Unless you are a writer slavishly following an outline while wearing blinders, something will come to mind while merrily typing away that could effect or improve the story, either to plot or character(s). Being a seat-of-the-pants writer, I honestly never quite know where some of the story might go. Oh, there is this vague target at the end of the journey, but unlike an arrow that arcs straight for the target, my approach is more of a roller coaster ride.

Case in point, in Order of the Brethren our hero (François a.k.a. the pirate Dolphin) has become reunited with his ship and crew, escaped San Borondón Island, and is happily sailing along when they are becalmed—literally the calm before a storm, but that’s getting ahead of things. It was while assembling this part of the story that it occurred I should expand the events surrounding San Borondón and in doing so, have the opportunity to enrich a support character—Sa’id, a helmsman.

During the first novel in this series (The Urchin Pirate) a ruthless, Spaniard officer captures our hero. It is the slave, Sa’id, who is instrumental in helping the Dolphin to escape and thus effect his own freedom. At the conclusion of the book our hero returns home while Sa’id remains aboard the Raven which continues under command of another important character, Black Maggie. When the Dolphin arrives on San Borondón he finds Sa’id has been faithful to his ship. This is where the thought to embellish this part of the story came to mind because of an incident that I penned of events aboard ship shortly after the recovery. As our hero is organizing the officer staff the men tease Sa’id about having a girlfriend on the island, just something that came out of the blue.

I already had a child who acts as servant/guide on the island. With a slight modification he becomes Sa’id’s love child although neither is not aware of the relationship. This will come into play at the end of the novel and neatly conclude Sa'id's part in the series with out killing him off.

A writer should expect afterthoughts as they put pixels to screen, and not be afraid to retreat and re-write scenes that would add depth and color to the overall plot. This is not editing. That comes once the draft is done. The writer may or may not retain the material, or modify it further, but at least it is there to pass judgment upon.

As for not using an outline, that can happen with any first story, but if it develops into a series that story itself becomes an outline of sorts dictating what follows. The overall series, A Pirate’s Legacy, occurs in two time periods, 2000 and 1600 with intrinsic ties. One of those ties is a hereditary villain, in this case a mafia-type family. The modern era series was the start of the epoch and introduced the villain. His goals are 1) clear the family’s name and re-establish its “honor”, 2) recover the treasures left behind by our pirate hero as reparation for past insults, and 3) terminate the hero’s genealogy. In The Urchin Pirate, there were too many things going on to introduce how this hate began. That happens in The Brethren.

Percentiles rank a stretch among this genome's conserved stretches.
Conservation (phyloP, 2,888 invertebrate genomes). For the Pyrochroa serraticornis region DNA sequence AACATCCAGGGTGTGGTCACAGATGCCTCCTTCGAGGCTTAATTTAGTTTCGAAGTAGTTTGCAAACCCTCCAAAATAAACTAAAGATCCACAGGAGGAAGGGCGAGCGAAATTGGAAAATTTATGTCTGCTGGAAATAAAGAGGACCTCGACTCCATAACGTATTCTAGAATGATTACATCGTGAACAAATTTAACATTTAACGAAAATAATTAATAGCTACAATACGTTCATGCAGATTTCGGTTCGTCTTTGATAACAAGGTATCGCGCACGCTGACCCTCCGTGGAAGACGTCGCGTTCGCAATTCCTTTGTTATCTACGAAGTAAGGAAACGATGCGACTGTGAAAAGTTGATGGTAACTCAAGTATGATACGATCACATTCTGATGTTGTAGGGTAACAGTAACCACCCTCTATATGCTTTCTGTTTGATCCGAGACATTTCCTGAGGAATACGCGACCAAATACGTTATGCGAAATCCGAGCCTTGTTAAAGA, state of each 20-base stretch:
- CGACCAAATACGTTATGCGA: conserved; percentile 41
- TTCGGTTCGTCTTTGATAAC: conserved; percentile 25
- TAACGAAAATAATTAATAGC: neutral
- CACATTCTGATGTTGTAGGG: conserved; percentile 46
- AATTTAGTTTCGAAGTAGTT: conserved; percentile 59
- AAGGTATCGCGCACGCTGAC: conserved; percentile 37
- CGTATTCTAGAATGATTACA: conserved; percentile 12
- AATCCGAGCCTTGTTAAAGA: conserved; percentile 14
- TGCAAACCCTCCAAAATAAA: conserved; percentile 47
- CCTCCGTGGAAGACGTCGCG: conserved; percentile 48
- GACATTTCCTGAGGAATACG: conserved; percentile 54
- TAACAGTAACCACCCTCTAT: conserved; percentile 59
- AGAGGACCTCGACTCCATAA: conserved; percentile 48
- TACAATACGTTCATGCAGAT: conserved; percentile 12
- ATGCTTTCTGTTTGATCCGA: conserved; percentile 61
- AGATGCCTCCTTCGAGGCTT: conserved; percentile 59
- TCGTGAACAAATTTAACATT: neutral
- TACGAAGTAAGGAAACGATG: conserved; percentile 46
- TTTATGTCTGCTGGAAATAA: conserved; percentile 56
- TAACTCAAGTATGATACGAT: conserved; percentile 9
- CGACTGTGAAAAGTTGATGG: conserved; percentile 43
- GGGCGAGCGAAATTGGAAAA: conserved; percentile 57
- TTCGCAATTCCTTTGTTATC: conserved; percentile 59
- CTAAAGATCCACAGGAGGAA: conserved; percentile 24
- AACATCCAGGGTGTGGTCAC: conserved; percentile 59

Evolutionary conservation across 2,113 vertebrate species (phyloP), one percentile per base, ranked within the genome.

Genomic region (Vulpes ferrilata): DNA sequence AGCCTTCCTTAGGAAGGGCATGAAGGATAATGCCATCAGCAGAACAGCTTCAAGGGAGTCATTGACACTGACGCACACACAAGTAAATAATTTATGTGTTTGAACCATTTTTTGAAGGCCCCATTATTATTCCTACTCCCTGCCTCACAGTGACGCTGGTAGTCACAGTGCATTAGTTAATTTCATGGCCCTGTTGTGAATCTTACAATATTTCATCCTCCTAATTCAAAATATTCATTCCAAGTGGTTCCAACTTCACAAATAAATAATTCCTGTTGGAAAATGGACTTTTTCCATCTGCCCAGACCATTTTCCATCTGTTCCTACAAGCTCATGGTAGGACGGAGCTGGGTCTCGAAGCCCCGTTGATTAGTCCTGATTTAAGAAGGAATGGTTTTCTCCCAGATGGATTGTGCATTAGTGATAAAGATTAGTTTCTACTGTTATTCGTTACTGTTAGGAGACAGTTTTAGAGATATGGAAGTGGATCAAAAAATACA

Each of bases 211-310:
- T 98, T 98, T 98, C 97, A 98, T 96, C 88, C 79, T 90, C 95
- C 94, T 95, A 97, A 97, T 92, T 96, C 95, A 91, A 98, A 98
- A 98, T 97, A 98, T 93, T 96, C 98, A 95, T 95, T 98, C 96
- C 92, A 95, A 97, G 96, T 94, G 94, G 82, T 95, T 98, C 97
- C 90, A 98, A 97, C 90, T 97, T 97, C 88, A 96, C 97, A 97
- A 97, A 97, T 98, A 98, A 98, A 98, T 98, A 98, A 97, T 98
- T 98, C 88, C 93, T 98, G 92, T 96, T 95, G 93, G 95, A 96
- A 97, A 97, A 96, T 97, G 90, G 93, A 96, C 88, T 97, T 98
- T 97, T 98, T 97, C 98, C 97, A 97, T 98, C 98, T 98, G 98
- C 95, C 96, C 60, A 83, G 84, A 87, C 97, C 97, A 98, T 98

As the pirate armada assembles and closes in for the confrontation, we learn that Lord Chudleigh, a secondary villain, has an accomplice. He is the one behind the kidnapping of the wife and son of the Dolphin’s cousin/mentor (Hogshead Shaver) and making war on pirates as an attempt to destroy the Dolphin because of something that occurred in The Urchin Pirate. (I just didn’t play it up at the time.)

While our hero merrily sails on, I break from the main action to introduce this villain, following a style introduced in The Urchin Pirate. In that story I could have ignored what happened to the Dolphin’s family during his kidnapping, but his wife and family are important. How is his wife going to cope with a burgeoning plantation? That is explained along with expanding another character, the Arab boy Hassan, a setup for his role in book 4 of the series, The Lions of el Bayadh. It's merely a setup technique. In The Brethren, I break away from the main action at moments there is a lull in the action to focus on the Dolphin’s wife thus setting up the confrontation between the hero and villain, and start of the 400 year animosity.

One method of making a statue is to create it with clay, adding, and subtracting, and carving. When working in a museum prep lab a century back, I watched this fascinating process. The life-size figure of a caveman was spooky real, but the time came to say enough. Once cast in a solid medium little could be altered. Writing is like that. The author is free to make whatever modifications to the shape of the story he or she wants until published. Once that happens, it is time to move on. If part of a series the writer is constrained by the mold of the preceding books.